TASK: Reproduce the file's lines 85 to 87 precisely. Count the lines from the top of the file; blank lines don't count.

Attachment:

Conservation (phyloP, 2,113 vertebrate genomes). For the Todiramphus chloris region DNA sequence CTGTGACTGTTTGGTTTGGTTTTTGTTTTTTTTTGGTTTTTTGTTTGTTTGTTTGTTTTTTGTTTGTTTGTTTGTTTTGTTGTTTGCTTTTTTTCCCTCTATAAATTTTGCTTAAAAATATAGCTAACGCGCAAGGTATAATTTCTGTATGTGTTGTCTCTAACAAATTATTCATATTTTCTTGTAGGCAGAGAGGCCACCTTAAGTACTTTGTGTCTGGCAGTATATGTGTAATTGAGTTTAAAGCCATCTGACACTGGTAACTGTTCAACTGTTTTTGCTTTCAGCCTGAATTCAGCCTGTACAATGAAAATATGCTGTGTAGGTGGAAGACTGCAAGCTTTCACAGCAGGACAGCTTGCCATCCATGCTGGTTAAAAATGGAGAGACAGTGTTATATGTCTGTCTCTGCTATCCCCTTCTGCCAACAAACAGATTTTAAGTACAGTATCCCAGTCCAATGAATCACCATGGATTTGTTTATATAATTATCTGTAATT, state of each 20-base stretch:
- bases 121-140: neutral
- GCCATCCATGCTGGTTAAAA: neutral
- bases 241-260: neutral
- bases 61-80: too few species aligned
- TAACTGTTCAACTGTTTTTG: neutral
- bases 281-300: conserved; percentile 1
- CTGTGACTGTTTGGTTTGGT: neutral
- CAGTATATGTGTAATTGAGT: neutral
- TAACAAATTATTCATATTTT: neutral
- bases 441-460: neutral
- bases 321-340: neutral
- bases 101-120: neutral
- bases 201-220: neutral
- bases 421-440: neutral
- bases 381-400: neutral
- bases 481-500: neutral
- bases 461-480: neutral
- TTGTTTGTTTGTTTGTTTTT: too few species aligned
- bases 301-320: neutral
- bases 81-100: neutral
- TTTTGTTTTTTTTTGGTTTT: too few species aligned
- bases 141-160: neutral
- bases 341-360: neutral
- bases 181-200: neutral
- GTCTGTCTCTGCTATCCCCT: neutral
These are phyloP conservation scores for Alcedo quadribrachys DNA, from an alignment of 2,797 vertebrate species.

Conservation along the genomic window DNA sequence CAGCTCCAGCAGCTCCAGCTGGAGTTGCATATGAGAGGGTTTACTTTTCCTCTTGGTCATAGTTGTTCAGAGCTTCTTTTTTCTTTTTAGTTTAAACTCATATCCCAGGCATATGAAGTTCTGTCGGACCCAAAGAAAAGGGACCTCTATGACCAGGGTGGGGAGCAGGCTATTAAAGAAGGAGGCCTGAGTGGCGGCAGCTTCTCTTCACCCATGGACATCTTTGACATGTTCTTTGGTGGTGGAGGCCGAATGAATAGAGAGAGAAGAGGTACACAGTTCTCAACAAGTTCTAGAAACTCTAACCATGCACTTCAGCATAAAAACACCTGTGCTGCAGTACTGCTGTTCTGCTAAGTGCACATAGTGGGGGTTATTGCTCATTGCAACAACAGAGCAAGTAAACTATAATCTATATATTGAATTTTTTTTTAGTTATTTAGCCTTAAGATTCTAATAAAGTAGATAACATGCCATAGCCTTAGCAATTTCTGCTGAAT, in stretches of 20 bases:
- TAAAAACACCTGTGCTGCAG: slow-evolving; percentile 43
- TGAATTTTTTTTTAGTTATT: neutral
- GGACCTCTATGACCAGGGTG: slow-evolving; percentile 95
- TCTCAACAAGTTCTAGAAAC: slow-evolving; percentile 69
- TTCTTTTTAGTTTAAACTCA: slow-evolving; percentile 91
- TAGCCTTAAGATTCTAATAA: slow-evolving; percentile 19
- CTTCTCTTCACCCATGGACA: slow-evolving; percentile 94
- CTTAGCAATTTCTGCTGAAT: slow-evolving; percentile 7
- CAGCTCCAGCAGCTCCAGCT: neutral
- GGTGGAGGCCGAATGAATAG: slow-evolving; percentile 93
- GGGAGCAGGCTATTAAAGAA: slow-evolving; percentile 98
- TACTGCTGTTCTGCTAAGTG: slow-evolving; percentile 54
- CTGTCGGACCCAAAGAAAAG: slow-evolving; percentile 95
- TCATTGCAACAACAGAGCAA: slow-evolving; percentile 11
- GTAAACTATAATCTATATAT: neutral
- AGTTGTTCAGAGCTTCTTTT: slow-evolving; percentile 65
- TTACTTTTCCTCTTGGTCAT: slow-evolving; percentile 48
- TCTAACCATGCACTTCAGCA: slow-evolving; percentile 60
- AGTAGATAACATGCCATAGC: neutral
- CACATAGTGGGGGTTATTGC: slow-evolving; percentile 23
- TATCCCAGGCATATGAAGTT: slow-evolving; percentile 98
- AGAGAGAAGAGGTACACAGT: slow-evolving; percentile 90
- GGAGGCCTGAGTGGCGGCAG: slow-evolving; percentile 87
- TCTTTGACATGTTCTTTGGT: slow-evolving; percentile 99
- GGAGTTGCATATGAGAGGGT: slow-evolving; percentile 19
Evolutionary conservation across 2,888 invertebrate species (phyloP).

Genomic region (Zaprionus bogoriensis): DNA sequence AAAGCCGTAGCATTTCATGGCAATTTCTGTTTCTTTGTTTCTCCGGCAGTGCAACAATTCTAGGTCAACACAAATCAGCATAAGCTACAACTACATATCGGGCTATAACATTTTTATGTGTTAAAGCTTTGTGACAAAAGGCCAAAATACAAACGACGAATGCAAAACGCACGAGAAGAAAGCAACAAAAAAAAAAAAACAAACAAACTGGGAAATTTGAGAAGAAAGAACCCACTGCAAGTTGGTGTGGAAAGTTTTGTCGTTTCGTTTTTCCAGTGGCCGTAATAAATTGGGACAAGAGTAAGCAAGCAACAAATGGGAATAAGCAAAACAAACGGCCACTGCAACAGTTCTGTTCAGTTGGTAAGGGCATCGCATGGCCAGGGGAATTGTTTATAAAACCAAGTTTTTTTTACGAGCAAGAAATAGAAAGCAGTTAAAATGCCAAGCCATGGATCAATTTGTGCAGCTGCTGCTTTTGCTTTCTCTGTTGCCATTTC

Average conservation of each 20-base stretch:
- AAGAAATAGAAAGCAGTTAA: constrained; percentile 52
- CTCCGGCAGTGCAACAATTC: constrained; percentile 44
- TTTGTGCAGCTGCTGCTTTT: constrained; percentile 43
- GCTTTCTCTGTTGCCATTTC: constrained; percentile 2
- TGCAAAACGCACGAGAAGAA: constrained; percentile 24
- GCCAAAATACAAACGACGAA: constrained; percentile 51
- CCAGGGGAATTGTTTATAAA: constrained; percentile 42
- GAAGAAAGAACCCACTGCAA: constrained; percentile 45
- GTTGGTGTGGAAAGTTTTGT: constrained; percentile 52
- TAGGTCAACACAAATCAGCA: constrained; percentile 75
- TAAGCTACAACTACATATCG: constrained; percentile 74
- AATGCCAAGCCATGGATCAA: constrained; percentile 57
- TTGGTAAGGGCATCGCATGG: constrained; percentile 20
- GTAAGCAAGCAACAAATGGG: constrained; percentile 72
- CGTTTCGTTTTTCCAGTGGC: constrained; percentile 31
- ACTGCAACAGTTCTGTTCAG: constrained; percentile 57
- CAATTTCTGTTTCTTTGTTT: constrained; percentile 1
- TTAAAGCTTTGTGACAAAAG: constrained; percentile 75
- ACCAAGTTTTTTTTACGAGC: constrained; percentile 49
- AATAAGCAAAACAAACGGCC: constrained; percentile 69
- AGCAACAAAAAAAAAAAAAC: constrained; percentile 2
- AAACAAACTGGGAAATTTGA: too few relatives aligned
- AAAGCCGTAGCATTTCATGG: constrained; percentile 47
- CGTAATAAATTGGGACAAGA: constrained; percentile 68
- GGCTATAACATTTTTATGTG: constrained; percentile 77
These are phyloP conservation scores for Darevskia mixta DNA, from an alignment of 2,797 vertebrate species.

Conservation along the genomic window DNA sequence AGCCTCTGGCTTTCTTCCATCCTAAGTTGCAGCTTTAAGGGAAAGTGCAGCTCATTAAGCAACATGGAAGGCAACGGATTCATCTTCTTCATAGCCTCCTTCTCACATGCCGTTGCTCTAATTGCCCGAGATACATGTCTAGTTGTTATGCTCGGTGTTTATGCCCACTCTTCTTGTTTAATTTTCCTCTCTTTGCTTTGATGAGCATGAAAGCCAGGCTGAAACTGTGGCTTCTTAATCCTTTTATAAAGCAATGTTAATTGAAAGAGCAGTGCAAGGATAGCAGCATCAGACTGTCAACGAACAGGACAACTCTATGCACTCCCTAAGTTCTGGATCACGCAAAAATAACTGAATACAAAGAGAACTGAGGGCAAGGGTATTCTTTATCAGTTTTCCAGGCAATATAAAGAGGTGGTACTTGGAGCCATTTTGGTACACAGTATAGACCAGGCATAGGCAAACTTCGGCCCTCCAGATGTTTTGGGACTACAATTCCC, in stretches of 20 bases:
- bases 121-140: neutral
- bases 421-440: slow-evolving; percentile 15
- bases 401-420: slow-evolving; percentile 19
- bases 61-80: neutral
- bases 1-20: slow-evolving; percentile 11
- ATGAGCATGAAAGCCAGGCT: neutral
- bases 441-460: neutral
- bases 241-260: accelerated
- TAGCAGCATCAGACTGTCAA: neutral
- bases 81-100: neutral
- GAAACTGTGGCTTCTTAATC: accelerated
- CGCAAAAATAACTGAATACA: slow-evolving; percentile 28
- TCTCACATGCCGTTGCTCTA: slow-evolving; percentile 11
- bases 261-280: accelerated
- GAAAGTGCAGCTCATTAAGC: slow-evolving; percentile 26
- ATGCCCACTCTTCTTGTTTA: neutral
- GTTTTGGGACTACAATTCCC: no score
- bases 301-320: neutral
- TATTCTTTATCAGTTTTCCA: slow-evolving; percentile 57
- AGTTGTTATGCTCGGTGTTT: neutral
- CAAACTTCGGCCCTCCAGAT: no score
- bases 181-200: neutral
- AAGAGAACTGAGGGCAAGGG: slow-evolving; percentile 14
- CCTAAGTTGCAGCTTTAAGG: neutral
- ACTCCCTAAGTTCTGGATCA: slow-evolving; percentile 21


- bases 421-440: slow-evolving; percentile 15
- bases 401-420: slow-evolving; percentile 19
- bases 61-80: neutral